Why Managing One’s Reading is Challenging

Managing one’s reading today is more challenging than ever. In order to capitalize on knowledge, we need to understand and resolve these challenges to our cognitive productivity. Here are some of them.

  • Hardware diversity. We read on multiple devices (work computers, home computers, smartphones, tablets). Syncing is still challenging.
  • Format diversity. We read files in multiple electronic formats (PDFs, web pages, ebooks —Kindle, iBooks, etc.) in addition to paper.
  • Deficient software for reading. Most of the software and hardware we depend on for reading is stultifying. Skim is one of the better apps (e.g., for annotating on OS X). E-book readers (such as Kindle and iBooks) lack much of Skim’s functionality. Some of us choose to convert our e-books to PDF using Calibre and read them with Skim or another PDF reader.
  • Storage diversity. Even on a single device, our files are stored in multiple locations. To overcome this, we use OpenMeta applications. (More on this, below and anon.)
  • Meta-info diversity. In order to capitalize on documents, we often need to associate manifold information about them. For example,
    • Our intentions with respect to the document (such as “!To Read”).
    • Descriptive information about it (e.g., its topic).
    • Assessments of it (e.g., its potency, usefulness or originality).
    • The project(s) to which it relates.
  • Inner-tagging problem. Some of these meta-data pertain to the entire document (for which we might use document-level tags or descriptions), some of them pertain to parts of the document (inner annotations). Yet few applications support inner tagging.
  • Information and purposive diversity. We process all kinds of information for all kinds of purposes. Some information is for future reference, some is for quick problem solving, some is for building products, some is for deep learning. This calls for different strategies and workflows.
  • Diversity of helper-applications and services. Software developers have been creating useful products to help serious readers process information. These applications, each in its own way, cover some of the routes traversed by our workflows.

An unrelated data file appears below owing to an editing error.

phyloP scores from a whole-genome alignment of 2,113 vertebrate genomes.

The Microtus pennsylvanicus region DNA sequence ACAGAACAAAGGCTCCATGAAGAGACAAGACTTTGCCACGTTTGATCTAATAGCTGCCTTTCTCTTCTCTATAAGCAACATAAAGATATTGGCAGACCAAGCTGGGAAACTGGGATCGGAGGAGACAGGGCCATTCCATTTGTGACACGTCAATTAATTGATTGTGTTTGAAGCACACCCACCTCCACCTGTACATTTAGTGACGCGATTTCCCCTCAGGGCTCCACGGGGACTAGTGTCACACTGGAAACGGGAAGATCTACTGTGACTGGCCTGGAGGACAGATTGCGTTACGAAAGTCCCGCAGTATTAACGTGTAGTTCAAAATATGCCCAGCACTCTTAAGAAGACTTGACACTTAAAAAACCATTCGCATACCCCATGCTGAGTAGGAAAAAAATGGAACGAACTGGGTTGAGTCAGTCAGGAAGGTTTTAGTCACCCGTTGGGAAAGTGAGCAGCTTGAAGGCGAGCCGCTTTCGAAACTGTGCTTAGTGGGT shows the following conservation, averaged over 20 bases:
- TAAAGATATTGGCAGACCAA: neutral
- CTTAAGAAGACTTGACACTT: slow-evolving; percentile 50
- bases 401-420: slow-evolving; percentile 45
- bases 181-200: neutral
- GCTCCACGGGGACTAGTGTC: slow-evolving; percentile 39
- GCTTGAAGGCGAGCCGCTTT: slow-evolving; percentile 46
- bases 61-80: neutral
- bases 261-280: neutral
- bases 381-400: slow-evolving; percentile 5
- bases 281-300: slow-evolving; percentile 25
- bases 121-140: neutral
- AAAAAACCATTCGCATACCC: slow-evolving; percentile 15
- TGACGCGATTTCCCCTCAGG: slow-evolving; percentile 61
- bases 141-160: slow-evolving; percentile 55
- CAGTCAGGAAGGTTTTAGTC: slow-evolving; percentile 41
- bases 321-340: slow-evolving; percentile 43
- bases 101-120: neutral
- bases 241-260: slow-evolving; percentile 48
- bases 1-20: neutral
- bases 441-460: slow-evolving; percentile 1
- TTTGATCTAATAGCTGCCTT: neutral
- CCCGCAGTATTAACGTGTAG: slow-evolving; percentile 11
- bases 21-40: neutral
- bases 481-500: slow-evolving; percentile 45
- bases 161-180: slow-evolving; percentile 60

• Readability and Instapaper help you to remove distractions from web pages and to manage your reading lists.
    • There is a bewildering array of PDF and ebook readers for desktop and mobile operating systems. Many apps have built in PDF readers (e.g., Mendeley) or use PDF services (e.g., Safari); they are usually not as as useful as the best stand-alone readers.The trade-offs between PDF readers are complex. Ironically, Skim is best-of-breed for deep reading on OS X. (Adobe Reader is painful.) But Skim is not available on iOS. PDFPen aptly supports many functions that Skim does not. For example, PDFPen does OCR conversion so that you can then annotate the files in Skim; and it has tools for editing PDFs (e.g., to insert and delete pages and text.)
    • OpenMeta applications, such as Ironic Software’s Yep , Devontechnologie’s DEVONthink and CASEapps’s Tags allow you to tag, organize and search bookmarks, PDF files, notes and more—each in their own way.
      • (Or, if you are very trustful you might commend your precious documents to an opaque database that bypasses your trusty file system, such as EverNote.)
    • OmniFocus and Things help you get your reading done.
    • OmniOutliner and Tree allow you to take detailed reading notes.
    • Notational Velocity, nvALT, and iA Writer help you take quick reading notes. (For a review of iOS writing apps, see Brett Terpstra.)
    • Diigo enables you to highlight, annotate and bookmark your web readings (compare Delicious).
    • OmniGroup’s OmniGraffle and similar tools enable you to draw diagrams about your readings.